The Philadelphia Flyers’ penalty kill is horrible.
It’s no secret that when only the New Jersey Devils have a lower penalty kill percentage than you, you’re going to be allowing a lot of powerplay goals and will allow teams back into games. As of Friday morning, Philadelphia has been on the penalty kill for over 250 minutes, and that’s not enough time to really get a sense of some performance.
The old adage of an NHL defenseman’s level of ability only really becomes apparent after 3,000 minutes of ice-time is said among analyst circles for a reason. And now with less time to figure out what you look like as a shorthanded player, there are easy lay-up opinions that can get spouted out.
Maybe even from your head coach as he’s wondering who to blame the lack of defense for. Alain Vigneault said this after Thursday’s loss to the Devils.:
One thing I will say is we’re trying to work some of our young personnel in and it has been a learning experience. Last year, we had a couple of more veteran players there that had killed a bit in those situations before. This year, we’re working in a couple of guys. Phil Myers, for an example, last year never killed; it was [Matt Niskanen] or [Justin Braun] over the boards. This year, we’re throwing over the boards him and ... I don’t want to get into specific names there, but obviously trying to work in some personnel and it’s made our penalty-killing a little bit more challenging.
Sticking to the penalty-killing defensemen — because Alain pointed them out — Ivan Provorov has led the team in SH TOI for both last season and this season. Niskanen did play a significant role (he’s second among defensemen) but a young defenseman by the name of Travis Sanheim actually played more on the penalty kill than your veteran Justin Braun last season. It’s the opposite this season, as Braun is getting more of a role than Sanheim, so maybe that’s a difference that can be looked at.
Beyond the time spent shorthanded and what the does with some experience under their belt, Vigneault singled out Philippe Myers as a young defenseman that didn’t kill penalties last season — at least that is true — and someone that is struggling with that, in his own Alain way of calling out young players.
The issue there is that Myers is actually kind of good on the penalty kill.
As everything with this Flyers season has done, it all points back to goaltending. While Myers is on the ice, he does possess one of the highest goal against rates in the league as a defenseman that is shorthanded. Among blueliners with at least 50 shorthanded minutes, he has the 14th-highest GA/60 with 10.3. But hell, of the 13 defensemen that have it worse, one of them is Robert Hagg, so does it really matter on an individual level?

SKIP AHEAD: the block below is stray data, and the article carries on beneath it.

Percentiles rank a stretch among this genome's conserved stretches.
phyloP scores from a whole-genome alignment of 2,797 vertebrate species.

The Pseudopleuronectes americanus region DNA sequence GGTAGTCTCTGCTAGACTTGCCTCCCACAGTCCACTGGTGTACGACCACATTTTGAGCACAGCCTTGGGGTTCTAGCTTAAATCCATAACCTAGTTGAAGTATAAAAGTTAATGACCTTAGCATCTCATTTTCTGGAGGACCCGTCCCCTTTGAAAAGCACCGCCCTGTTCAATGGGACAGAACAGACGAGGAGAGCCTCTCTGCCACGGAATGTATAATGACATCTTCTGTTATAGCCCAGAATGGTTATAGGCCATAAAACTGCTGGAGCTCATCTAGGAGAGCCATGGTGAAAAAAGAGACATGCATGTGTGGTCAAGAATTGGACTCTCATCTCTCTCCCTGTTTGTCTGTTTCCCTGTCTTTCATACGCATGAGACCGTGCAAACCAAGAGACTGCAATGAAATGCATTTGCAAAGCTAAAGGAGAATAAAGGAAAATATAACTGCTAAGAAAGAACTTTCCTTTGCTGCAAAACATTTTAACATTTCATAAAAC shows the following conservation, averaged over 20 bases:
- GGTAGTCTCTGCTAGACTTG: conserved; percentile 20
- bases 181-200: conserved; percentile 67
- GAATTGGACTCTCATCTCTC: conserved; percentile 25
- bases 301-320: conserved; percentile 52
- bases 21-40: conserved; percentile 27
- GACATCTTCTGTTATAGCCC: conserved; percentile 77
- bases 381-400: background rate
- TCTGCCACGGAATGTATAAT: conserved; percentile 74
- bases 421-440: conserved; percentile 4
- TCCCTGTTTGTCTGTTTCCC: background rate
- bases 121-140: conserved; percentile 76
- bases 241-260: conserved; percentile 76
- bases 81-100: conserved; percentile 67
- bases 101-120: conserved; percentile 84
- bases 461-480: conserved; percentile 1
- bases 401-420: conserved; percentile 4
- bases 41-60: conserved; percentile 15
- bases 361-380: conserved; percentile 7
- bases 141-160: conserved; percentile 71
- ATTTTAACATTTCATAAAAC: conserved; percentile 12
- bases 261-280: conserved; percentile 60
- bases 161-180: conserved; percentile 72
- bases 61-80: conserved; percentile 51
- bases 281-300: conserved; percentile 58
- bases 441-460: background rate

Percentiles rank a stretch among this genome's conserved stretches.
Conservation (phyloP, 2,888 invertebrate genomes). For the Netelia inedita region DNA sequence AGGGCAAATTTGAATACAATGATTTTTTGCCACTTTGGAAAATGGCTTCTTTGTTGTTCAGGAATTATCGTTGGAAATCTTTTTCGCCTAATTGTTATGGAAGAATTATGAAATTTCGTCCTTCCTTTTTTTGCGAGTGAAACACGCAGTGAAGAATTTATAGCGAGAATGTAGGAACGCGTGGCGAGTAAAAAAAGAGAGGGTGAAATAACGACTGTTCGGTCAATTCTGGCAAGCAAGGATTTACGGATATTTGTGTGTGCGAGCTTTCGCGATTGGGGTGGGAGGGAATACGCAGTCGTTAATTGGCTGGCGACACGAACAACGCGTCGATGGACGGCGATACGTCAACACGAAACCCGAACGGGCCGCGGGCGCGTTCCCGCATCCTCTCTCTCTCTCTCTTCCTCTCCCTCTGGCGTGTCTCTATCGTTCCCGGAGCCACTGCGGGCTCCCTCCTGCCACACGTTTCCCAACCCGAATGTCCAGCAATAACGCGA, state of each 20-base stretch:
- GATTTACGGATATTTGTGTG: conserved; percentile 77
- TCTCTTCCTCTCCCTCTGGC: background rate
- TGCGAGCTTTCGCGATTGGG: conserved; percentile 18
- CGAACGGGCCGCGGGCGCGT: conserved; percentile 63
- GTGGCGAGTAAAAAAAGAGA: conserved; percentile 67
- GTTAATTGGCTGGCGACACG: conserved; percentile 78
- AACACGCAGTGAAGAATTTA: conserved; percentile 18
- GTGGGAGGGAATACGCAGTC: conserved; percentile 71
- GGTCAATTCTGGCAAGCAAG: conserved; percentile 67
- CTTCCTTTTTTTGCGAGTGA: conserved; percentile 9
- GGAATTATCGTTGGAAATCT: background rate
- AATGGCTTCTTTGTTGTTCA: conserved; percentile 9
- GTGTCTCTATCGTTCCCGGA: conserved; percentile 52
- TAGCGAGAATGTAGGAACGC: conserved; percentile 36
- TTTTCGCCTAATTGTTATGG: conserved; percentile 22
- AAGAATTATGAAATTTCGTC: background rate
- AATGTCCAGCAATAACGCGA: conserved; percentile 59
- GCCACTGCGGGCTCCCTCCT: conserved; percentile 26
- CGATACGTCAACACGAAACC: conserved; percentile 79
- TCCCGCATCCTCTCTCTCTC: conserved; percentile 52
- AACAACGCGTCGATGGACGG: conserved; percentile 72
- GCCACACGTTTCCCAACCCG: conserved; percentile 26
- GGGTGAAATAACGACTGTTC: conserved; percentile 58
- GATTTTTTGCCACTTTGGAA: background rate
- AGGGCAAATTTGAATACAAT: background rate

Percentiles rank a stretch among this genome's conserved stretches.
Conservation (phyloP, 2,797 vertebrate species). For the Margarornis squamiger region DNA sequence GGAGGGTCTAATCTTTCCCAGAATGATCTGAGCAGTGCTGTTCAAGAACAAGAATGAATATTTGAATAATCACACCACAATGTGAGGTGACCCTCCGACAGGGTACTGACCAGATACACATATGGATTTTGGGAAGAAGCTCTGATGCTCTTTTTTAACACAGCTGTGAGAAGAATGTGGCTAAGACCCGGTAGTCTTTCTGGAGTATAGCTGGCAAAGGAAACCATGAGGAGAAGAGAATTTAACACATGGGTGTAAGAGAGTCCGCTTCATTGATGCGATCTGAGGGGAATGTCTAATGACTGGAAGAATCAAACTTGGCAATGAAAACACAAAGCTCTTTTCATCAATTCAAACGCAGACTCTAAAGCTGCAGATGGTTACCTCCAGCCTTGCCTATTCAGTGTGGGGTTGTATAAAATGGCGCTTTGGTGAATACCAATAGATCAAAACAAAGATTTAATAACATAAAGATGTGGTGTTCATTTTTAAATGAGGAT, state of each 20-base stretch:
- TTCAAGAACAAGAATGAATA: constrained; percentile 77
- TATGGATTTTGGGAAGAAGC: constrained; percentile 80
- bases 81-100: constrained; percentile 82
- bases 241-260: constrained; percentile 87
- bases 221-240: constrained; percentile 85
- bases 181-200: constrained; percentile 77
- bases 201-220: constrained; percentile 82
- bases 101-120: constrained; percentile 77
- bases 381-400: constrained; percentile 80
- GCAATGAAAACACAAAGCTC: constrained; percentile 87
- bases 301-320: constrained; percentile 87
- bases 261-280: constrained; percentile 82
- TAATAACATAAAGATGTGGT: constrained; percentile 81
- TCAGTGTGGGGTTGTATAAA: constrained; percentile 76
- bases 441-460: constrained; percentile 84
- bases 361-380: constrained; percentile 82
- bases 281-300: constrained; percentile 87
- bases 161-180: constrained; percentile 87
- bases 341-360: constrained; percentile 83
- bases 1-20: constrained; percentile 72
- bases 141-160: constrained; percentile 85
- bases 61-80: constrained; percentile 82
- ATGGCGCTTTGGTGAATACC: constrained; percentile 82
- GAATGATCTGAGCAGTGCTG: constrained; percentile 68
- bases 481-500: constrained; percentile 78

It’s still not the best, but considering that Myers also has the literally the league’s worst on-ice save percentage among shorthanded defensemen, it all points back to in between the posts.
Not to dig too deep into Myers’ ability to kill penalties, but it’s not even what he’s doing on the penalty kill that creates that poor save percentage. Sometimes goaltenders can’t help it if their defense is terrible, but when Myers is out there, it’s not that.
Among those same 127 blueliners, the 24-year-old has one of the best on-ice quality suppression profiles amongst all defensemen in the league, earning the 8th-lowest expected goals against rate with 4.88 xGA/60. When you’re sitting in the realm of defensive stalwarts like Minnesota Wild blueliner Jonas Brodin and Carolina Hurricanes’ Jaccob Slavin — Myers has better numbers than both of them, by the way — you’re in good company and don’t deserve to be singled out like Vigneault did.
For those that love more visual mediums, there’s this:
Two graphs that detail just how dominantly defensive Myers has been for the Flyers’ penalty kill this season, truly paint a picture that they are helpless without him. The undrafted righty is providing so much value for Philadelphia while shorthanded, that it is impossible to comprehend just how bad it could be.
He hasn’t looked the best this season. After expecting a big jump in production, Myers has somewhat stagnated and has been a hot topic for why the Flyers blue line is the why it is. He certainly hasn’t improved his overall play. And I will come out and say that this small sample can have other factors that play a part, but this stark difference in him being on the ice compared to him being off it, is reason enough to point it out.
One thing for certain is that Philadelphia would be in penalty-killing hell if Myers didn’t exist. Even if it is just 54 minutes, his ice-time there has been earned and for Alain Vigneault to not see that — and to take a step further by publicly shaming the youngster for his falsely terrible shorthanded play — is just the wrong thing to do.
It’s all there. It’s just so obvious and I was personally surprised just how dominant he has been. It’s just this tunnel-visioned approach that we have been so accustomed to this season from Vigneault.
It’s just disappointing to see.
All stats via Evolving Hockey unless otherwise noted.